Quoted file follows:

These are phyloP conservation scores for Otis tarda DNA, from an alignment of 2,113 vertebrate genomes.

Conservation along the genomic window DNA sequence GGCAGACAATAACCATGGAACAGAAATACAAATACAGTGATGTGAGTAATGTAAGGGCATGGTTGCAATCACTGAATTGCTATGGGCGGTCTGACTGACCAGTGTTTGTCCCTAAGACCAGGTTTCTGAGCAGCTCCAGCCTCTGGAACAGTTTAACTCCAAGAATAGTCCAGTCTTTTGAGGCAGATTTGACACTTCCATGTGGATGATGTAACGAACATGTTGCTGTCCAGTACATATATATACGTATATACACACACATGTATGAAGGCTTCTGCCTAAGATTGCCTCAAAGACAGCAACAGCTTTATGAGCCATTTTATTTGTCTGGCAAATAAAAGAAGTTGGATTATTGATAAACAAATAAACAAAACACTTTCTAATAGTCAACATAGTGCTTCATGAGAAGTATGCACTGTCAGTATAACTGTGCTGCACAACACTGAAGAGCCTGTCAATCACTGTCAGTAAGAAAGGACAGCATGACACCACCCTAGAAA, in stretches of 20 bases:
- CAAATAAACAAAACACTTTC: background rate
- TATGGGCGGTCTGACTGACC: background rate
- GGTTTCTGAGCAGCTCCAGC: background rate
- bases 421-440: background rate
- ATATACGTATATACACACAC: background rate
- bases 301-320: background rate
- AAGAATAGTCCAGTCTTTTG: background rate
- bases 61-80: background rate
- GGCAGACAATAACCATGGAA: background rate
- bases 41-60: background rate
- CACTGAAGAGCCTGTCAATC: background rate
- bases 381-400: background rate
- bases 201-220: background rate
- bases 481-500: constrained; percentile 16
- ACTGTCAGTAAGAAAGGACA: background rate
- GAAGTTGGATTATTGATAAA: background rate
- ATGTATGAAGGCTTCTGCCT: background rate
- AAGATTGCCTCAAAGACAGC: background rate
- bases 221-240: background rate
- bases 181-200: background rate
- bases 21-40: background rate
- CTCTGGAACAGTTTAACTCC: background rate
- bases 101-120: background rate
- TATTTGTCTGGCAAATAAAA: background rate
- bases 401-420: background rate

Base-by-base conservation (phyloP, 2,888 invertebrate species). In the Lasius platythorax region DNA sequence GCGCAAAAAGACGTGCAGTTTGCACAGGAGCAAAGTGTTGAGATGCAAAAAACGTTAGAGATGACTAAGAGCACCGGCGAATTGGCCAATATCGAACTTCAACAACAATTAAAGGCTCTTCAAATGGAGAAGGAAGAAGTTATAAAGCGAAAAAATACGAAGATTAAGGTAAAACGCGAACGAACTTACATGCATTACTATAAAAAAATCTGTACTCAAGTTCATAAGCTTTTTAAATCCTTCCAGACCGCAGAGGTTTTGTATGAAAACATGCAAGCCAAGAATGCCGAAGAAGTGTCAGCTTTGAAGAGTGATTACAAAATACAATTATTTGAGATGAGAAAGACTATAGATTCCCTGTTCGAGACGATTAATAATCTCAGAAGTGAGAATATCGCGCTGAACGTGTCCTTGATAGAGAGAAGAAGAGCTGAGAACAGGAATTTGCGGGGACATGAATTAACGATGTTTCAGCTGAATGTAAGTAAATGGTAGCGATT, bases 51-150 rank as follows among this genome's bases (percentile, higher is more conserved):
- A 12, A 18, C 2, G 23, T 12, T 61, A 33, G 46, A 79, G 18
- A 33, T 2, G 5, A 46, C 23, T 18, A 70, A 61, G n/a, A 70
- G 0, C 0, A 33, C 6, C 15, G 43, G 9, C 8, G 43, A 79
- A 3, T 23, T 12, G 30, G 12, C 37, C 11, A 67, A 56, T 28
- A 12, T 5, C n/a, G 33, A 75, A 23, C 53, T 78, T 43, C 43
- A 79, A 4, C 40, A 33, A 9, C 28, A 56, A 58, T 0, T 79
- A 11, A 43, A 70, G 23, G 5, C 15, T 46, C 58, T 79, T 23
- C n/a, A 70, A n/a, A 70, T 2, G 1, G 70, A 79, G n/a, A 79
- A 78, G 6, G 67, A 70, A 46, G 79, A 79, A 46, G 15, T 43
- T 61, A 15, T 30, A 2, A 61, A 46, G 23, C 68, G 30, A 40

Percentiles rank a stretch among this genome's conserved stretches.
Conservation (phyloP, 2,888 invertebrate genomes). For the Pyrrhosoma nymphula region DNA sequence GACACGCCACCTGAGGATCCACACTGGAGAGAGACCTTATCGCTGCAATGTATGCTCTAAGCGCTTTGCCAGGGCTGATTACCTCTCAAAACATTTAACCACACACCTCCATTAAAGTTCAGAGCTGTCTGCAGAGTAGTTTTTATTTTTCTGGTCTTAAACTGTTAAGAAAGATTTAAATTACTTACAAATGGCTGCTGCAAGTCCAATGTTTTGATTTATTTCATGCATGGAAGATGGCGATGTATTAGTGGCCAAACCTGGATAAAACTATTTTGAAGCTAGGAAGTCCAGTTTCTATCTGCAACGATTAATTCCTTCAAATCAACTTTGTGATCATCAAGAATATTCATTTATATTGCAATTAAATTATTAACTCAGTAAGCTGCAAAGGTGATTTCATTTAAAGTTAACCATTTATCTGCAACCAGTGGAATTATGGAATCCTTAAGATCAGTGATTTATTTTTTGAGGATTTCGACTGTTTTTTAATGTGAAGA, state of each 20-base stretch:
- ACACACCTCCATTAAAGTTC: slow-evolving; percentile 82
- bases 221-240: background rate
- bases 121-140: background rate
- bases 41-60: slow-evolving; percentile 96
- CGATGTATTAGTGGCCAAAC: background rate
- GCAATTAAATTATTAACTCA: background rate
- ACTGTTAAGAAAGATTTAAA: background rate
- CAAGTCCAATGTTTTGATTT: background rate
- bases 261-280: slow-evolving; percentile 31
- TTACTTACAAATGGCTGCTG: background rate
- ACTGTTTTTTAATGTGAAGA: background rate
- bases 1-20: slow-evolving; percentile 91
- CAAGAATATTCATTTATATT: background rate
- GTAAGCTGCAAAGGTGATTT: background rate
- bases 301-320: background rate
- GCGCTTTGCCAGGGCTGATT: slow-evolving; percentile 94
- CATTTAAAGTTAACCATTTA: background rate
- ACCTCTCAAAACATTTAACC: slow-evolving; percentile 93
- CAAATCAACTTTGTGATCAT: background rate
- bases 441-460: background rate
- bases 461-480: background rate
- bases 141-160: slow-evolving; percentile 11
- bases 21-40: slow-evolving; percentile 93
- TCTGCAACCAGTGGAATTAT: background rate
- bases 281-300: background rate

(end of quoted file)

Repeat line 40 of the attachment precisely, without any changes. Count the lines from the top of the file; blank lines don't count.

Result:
Conservation (phyloP, 2,888 invertebrate genomes). For the Pyrrhosoma nymphula region DNA sequence GACACGCCACCTGAGGATCCACACTGGAGAGAGACCTTATCGCTGCAATGTATGCTCTAAGCGCTTTGCCAGGGCTGATTACCTCTCAAAACATTTAACCACACACCTCCATTAAAGTTCAGAGCTGTCTGCAGAGTAGTTTTTATTTTTCTGGTCTTAAACTGTTAAGAAAGATTTAAATTACTTACAAATGGCTGCTGCAAGTCCAATGTTTTGATTTATTTCATGCATGGAAGATGGCGATGTATTAGTGGCCAAACCTGGATAAAACTATTTTGAAGCTAGGAAGTCCAGTTTCTATCTGCAACGATTAATTCCTTCAAATCAACTTTGTGATCATCAAGAATATTCATTTATATTGCAATTAAATTATTAACTCAGTAAGCTGCAAAGGTGATTTCATTTAAAGTTAACCATTTATCTGCAACCAGTGGAATTATGGAATCCTTAAGATCAGTGATTTATTTTTTGAGGATTTCGACTGTTTTTTAATGTGAAGA, state of each 20-base stretch: